- Low volatility. Traditionally, the real estate market is less volatile than the stock market. This means you’re more likely to receive a consistent return on investment.
- Diversification. Adding real estate to your investment portfolio helps lower portfolio volatility while protecting against inflation.
- Tax benefits. Investors have access to a number of deductible expenses, including mortgage interest, property taxes, property improvements and operational expenses.
- Passive income. Whether it’s dividends from a REIT or monthly rent from a tenant, real estate investments can earn you passive income.
- Illiquidity. Unlike stocks and bonds that you can swap in seconds, real estate is fairly illiquid, meaning it can take months to offload.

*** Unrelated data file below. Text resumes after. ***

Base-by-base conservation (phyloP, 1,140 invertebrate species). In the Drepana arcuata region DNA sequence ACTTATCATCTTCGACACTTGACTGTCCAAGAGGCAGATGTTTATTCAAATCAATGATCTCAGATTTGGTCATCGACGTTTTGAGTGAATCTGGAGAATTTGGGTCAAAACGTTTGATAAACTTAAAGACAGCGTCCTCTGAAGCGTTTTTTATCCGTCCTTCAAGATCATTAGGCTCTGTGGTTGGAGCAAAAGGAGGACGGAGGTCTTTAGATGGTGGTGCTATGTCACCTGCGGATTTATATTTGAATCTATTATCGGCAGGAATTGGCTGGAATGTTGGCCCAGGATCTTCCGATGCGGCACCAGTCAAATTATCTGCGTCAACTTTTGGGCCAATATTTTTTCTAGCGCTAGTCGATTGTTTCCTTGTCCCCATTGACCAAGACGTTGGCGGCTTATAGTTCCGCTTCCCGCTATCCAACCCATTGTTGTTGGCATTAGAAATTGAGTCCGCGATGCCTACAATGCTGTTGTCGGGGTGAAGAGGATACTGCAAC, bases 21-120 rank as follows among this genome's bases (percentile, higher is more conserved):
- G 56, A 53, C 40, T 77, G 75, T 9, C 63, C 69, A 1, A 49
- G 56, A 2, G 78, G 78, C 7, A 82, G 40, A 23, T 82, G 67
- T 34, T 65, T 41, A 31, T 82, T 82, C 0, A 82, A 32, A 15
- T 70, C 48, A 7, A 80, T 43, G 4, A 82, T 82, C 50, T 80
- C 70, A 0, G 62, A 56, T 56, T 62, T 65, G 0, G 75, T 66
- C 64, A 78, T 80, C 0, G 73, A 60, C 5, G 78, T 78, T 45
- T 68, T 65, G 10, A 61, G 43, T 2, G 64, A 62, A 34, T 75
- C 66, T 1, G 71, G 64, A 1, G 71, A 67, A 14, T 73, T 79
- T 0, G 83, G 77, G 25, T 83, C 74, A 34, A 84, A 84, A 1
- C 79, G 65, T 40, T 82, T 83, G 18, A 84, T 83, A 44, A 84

- Expensive. Real estate investing requires a higher cost of entry than stocks. A down payment on a property can run in the thousands, while mortgage payments, property taxes and maintenance costs can eat into your bottom line.
- Time-consuming. You can monitor your stocks from a computer or device with ease. But property investments often require in-person visits — especially for those managing rentals or flipping houses.
You have a variety of ways to invest in real estate, with options that vary by liquidity and skill level. And while property investments are historically less volatile than stocks and bonds, the cost of entry is higher — and takes work, depending on the option you choose.
If you prefer a strategy that requires less capital, learn about other investment options that can complement your portfolio and goals.